Peregrine Fund new release
BOISE, Idaho – Bryce Robinson, a graduate student at Boise State University, will discuss his work with The Peregrine Fund’s Gyrfalcon Conservation Project at the Second Saturday Conservation series on February 14, at 3 p.m. at the World Center for Birds of Prey.
The gyrfalcon faces an uncertain future in the Arctic, where climate change is causing habitat loss, novel weather patterns, and changes in timing of key events that affect the gyrfalcon and its prey. The Peregrine Fund launched a project in 2011 to study the issue and determine possible strategies to conserve the gyrfalcon and other animals that depend on the fragile Arctic ecosystem.
Robinson will discuss his first field season in Alaska and show photographs from cameras he installed at gyrfalcon nests. There also will be a live bird presentation featuring Morley, a gyrfalcon owned by the late Morley Nelson, a renowned Idaho falconer, filmmaker, and Peregrine Fund board member.
The Second Saturday Conservation Series is held the second Saturday of the month at the World Center for Birds of Prey at 5668 W. Flying Hawk Lane, Boise. Cost: $7 general, $6 seniors, $5 youth (4-16), free to members and students
For more information call 362-8687
The Peregrine Fund was founded in 1970 to restore the then critically endangered Peregrine Falcon, which was subsequently removed from the U.S. Endangered Species List in 1999.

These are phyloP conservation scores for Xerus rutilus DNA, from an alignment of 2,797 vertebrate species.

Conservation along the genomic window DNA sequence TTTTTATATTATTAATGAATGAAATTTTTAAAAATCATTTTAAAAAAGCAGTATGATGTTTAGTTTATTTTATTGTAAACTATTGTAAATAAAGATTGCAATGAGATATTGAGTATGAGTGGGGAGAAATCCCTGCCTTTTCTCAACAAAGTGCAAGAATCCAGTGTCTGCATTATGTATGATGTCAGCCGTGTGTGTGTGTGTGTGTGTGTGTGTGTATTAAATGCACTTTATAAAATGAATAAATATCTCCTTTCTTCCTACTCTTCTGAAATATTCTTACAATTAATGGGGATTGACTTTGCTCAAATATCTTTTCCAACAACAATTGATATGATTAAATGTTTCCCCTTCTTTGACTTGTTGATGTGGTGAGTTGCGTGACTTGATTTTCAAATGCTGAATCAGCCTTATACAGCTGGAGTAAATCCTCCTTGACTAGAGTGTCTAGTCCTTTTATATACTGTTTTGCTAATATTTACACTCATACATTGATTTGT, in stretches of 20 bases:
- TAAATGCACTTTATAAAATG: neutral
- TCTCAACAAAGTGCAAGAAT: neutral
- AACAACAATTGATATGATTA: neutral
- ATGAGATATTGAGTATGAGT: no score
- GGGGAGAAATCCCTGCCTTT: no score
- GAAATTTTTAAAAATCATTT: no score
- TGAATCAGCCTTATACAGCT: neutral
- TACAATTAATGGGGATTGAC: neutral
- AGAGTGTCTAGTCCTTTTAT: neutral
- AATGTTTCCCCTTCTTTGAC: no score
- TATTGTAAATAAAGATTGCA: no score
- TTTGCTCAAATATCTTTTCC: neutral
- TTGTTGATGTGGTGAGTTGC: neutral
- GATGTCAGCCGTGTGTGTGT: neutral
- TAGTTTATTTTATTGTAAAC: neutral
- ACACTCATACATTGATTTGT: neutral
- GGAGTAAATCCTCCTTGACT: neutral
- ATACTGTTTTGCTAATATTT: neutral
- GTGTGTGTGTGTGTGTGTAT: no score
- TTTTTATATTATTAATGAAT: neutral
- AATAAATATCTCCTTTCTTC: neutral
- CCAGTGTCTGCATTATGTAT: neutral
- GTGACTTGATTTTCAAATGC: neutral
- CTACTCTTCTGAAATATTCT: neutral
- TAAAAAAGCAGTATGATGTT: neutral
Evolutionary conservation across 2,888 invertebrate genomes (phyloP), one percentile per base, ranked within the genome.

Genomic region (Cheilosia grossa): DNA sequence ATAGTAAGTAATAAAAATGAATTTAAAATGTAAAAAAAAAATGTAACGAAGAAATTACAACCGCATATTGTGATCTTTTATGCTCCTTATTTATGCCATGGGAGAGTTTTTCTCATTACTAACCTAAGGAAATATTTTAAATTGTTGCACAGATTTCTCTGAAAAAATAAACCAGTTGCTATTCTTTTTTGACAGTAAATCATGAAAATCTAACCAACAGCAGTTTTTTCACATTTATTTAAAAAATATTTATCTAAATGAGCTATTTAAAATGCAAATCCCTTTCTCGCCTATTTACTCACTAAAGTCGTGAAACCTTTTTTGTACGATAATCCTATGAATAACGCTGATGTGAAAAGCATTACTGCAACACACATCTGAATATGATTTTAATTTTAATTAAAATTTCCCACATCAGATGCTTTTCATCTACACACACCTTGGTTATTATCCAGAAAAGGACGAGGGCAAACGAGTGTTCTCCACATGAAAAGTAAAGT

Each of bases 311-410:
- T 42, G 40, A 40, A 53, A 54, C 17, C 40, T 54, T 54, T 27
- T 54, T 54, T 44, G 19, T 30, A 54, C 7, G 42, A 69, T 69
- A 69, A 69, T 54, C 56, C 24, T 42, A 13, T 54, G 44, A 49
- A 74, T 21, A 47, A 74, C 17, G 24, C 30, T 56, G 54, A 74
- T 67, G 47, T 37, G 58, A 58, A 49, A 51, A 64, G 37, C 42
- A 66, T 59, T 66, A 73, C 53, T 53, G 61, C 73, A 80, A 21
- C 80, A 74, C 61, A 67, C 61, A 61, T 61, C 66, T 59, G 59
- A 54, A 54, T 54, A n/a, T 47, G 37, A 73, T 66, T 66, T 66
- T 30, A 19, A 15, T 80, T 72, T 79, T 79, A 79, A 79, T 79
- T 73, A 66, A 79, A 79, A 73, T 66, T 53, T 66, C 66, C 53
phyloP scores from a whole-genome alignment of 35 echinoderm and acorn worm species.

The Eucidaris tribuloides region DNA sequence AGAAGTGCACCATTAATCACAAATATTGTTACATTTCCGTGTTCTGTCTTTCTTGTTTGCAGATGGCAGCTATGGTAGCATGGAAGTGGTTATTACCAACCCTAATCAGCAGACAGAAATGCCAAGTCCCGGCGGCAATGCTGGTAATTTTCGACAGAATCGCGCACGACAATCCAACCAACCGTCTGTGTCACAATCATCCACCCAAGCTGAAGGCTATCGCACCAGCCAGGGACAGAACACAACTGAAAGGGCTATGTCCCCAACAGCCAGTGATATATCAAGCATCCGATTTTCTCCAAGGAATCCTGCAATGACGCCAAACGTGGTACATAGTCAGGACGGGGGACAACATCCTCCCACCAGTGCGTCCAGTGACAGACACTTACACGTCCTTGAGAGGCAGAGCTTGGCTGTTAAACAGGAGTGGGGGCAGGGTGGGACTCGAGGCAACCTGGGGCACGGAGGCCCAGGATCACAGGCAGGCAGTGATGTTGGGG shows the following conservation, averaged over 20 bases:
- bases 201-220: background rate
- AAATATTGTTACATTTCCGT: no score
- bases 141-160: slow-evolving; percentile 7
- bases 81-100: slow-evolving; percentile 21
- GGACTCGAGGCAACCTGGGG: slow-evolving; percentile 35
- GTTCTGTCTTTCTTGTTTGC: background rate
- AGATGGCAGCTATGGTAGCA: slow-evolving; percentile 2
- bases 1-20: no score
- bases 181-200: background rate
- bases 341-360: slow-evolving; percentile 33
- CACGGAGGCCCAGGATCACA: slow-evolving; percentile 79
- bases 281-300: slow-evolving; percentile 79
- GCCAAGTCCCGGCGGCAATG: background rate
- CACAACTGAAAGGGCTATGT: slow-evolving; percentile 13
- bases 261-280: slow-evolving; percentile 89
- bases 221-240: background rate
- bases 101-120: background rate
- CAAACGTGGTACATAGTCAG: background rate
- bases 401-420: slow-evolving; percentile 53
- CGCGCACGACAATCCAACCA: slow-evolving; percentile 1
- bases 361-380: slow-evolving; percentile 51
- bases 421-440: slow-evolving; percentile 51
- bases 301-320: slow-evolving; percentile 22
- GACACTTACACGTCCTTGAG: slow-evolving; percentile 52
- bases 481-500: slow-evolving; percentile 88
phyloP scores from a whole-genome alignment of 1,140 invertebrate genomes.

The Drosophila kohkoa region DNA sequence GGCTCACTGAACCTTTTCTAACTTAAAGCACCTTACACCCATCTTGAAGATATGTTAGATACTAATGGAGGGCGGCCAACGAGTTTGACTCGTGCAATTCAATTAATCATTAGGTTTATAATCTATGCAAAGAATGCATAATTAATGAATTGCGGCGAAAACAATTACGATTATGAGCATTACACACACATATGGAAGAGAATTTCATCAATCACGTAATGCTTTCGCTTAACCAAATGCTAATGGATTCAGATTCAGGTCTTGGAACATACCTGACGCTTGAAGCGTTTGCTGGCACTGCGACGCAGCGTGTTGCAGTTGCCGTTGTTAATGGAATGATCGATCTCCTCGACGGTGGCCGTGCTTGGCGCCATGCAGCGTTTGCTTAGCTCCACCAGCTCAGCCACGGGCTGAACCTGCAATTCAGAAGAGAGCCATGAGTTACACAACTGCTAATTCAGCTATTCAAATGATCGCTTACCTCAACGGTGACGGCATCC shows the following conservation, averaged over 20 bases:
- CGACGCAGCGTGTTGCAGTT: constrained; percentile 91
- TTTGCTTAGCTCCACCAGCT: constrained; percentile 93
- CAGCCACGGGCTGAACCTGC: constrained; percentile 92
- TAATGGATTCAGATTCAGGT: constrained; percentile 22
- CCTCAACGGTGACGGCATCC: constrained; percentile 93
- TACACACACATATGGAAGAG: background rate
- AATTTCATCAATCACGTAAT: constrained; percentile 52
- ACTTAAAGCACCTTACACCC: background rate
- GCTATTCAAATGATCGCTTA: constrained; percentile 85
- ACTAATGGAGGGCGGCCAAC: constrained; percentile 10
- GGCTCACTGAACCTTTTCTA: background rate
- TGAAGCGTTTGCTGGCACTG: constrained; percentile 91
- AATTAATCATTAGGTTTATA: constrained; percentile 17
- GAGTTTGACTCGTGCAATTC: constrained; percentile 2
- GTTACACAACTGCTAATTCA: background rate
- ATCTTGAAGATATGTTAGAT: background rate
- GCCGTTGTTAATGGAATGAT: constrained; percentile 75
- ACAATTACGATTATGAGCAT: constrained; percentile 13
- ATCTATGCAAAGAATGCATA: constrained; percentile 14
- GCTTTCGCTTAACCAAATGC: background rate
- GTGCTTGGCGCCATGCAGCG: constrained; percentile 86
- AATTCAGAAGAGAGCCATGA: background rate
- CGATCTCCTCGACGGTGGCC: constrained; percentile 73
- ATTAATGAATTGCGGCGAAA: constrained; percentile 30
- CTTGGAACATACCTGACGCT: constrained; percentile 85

That success encouraged the organization to expand its focus and apply its experience and understanding to raptor conservation efforts on behalf of 140 species in 66 countries worldwide, including the bald eagle, California condor and aplomado falcon in the United States.
The organization is non-political and solution-oriented with a mission to restore rare species through captive breeding and releases. The group strives to improve local capacity for conservation through training and support as it conduct scientific research on little-known species aimed at solving conservation problems.
Located at the World Center, the Velma Morrison Interpretive Center opened in 1994 and features interactive displays, multi-media shows, and live demonstrations with hawks, falcons, eagles and owls.
Visitors may observe live endangered California condors and aplomado falcons. The environmental education program has three components: general public, school-endorsed programs and outreach. All three use live raptors in promoting conservation of birds of prey and their habitat.
The interpretive center draws approximately 30,000 visitors annually.
In 2006, the archives grew significantly with construction of a wing that honors falconry in the Middle East, where the sport is more than 3,000 years old. The only one of its kind, the archives contains art, books, sculpture and artifacts – many of them priceless. It is open for public tours daily.